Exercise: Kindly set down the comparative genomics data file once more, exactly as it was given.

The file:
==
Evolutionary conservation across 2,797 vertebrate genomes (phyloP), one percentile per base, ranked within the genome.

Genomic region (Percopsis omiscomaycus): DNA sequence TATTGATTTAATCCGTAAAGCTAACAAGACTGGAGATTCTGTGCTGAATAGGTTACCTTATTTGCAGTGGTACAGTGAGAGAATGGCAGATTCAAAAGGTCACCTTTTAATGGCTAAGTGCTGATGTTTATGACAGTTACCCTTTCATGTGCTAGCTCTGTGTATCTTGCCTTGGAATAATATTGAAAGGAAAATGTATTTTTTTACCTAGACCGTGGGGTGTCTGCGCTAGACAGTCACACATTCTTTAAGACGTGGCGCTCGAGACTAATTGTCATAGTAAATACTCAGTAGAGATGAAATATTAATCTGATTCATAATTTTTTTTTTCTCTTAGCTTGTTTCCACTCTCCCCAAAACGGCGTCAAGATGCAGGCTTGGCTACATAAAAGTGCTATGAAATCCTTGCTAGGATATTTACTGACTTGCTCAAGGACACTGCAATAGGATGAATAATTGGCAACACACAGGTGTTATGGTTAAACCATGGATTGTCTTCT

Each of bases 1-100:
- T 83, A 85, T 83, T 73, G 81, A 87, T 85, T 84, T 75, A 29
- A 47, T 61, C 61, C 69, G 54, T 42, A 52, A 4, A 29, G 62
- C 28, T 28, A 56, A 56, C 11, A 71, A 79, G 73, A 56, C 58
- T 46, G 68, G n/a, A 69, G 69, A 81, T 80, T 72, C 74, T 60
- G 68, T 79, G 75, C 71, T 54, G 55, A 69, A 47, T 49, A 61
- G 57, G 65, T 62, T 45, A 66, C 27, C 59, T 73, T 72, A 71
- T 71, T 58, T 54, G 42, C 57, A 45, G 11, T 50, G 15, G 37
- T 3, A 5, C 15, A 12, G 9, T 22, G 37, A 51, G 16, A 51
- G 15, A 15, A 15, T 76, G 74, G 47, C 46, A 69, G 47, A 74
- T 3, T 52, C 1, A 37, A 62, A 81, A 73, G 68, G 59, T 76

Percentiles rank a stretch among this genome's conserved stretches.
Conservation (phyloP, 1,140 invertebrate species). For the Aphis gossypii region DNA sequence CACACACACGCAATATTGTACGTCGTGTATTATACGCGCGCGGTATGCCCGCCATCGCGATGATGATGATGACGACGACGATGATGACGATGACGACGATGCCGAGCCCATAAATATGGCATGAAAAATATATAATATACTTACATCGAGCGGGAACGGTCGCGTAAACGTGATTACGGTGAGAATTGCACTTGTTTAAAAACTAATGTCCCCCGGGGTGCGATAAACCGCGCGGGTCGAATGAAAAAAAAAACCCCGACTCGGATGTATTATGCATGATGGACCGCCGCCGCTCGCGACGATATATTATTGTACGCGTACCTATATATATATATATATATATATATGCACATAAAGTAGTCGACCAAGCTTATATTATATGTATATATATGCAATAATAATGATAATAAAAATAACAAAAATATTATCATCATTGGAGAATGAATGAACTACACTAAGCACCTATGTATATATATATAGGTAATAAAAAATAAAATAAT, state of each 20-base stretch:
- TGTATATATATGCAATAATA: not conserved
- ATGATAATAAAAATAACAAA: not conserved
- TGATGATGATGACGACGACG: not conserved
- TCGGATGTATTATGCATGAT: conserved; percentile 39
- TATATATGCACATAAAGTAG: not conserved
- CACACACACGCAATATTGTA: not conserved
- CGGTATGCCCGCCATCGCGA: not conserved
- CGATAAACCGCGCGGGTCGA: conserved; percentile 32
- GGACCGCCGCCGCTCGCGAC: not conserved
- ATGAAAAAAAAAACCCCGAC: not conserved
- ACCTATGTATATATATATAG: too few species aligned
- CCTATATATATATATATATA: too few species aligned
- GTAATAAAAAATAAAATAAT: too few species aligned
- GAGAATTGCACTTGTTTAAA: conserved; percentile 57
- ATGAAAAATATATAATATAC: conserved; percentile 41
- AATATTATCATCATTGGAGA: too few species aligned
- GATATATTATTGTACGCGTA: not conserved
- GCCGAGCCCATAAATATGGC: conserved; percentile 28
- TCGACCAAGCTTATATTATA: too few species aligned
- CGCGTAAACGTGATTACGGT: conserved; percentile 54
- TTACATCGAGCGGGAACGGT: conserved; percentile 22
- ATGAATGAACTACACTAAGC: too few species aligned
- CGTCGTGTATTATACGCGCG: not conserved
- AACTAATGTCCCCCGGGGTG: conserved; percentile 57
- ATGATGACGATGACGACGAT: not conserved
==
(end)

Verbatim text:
Evolutionary conservation across 2,797 vertebrate genomes (phyloP), one percentile per base, ranked within the genome.

Genomic region (Percopsis omiscomaycus): DNA sequence TATTGATTTAATCCGTAAAGCTAACAAGACTGGAGATTCTGTGCTGAATAGGTTACCTTATTTGCAGTGGTACAGTGAGAGAATGGCAGATTCAAAAGGTCACCTTTTAATGGCTAAGTGCTGATGTTTATGACAGTTACCCTTTCATGTGCTAGCTCTGTGTATCTTGCCTTGGAATAATATTGAAAGGAAAATGTATTTTTTTACCTAGACCGTGGGGTGTCTGCGCTAGACAGTCACACATTCTTTAAGACGTGGCGCTCGAGACTAATTGTCATAGTAAATACTCAGTAGAGATGAAATATTAATCTGATTCATAATTTTTTTTTTCTCTTAGCTTGTTTCCACTCTCCCCAAAACGGCGTCAAGATGCAGGCTTGGCTACATAAAAGTGCTATGAAATCCTTGCTAGGATATTTACTGACTTGCTCAAGGACACTGCAATAGGATGAATAATTGGCAACACACAGGTGTTATGGTTAAACCATGGATTGTCTTCT

Each of bases 1-100:
- T 83, A 85, T 83, T 73, G 81, A 87, T 85, T 84, T 75, A 29
- A 47, T 61, C 61, C 69, G 54, T 42, A 52, A 4, A 29, G 62
- C 28, T 28, A 56, A 56, C 11, A 71, A 79, G 73, A 56, C 58
- T 46, G 68, G n/a, A 69, G 69, A 81, T 80, T 72, C 74, T 60
- G 68, T 79, G 75, C 71, T 54, G 55, A 69, A 47, T 49, A 61
- G 57, G 65, T 62, T 45, A 66, C 27, C 59, T 73, T 72, A 71
- T 71, T 58, T 54, G 42, C 57, A 45, G 11, T 50, G 15, G 37
- T 3, A 5, C 15, A 12, G 9, T 22, G 37, A 51, G 16, A 51
- G 15, A 15, A 15, T 76, G 74, G 47, C 46, A 69, G 47, A 74
- T 3, T 52, C 1, A 37, A 62, A 81, A 73, G 68, G 59, T 76

Percentiles rank a stretch among this genome's conserved stretches.
Conservation (phyloP, 1,140 invertebrate species). For the Aphis gossypii region DNA sequence CACACACACGCAATATTGTACGTCGTGTATTATACGCGCGCGGTATGCCCGCCATCGCGATGATGATGATGACGACGACGATGATGACGATGACGACGATGCCGAGCCCATAAATATGGCATGAAAAATATATAATATACTTACATCGAGCGGGAACGGTCGCGTAAACGTGATTACGGTGAGAATTGCACTTGTTTAAAAACTAATGTCCCCCGGGGTGCGATAAACCGCGCGGGTCGAATGAAAAAAAAAACCCCGACTCGGATGTATTATGCATGATGGACCGCCGCCGCTCGCGACGATATATTATTGTACGCGTACCTATATATATATATATATATATATATGCACATAAAGTAGTCGACCAAGCTTATATTATATGTATATATATGCAATAATAATGATAATAAAAATAACAAAAATATTATCATCATTGGAGAATGAATGAACTACACTAAGCACCTATGTATATATATATAGGTAATAAAAAATAAAATAAT, state of each 20-base stretch:
- TGTATATATATGCAATAATA: not conserved
- ATGATAATAAAAATAACAAA: not conserved
- TGATGATGATGACGACGACG: not conserved
- TCGGATGTATTATGCATGAT: conserved; percentile 39
- TATATATGCACATAAAGTAG: not conserved
- CACACACACGCAATATTGTA: not conserved
- CGGTATGCCCGCCATCGCGA: not conserved
- CGATAAACCGCGCGGGTCGA: conserved; percentile 32
- GGACCGCCGCCGCTCGCGAC: not conserved
- ATGAAAAAAAAAACCCCGAC: not conserved
- ACCTATGTATATATATATAG: too few species aligned
- CCTATATATATATATATATA: too few species aligned
- GTAATAAAAAATAAAATAAT: too few species aligned
- GAGAATTGCACTTGTTTAAA: conserved; percentile 57
- ATGAAAAATATATAATATAC: conserved; percentile 41
- AATATTATCATCATTGGAGA: too few species aligned
- GATATATTATTGTACGCGTA: not conserved
- GCCGAGCCCATAAATATGGC: conserved; percentile 28
- TCGACCAAGCTTATATTATA: too few species aligned
- CGCGTAAACGTGATTACGGT: conserved; percentile 54
- TTACATCGAGCGGGAACGGT: conserved; percentile 22
- ATGAATGAACTACACTAAGC: too few species aligned
- CGTCGTGTATTATACGCGCG: not conserved
- AACTAATGTCCCCCGGGGTG: conserved; percentile 57
- ATGATGACGATGACGACGAT: not conserved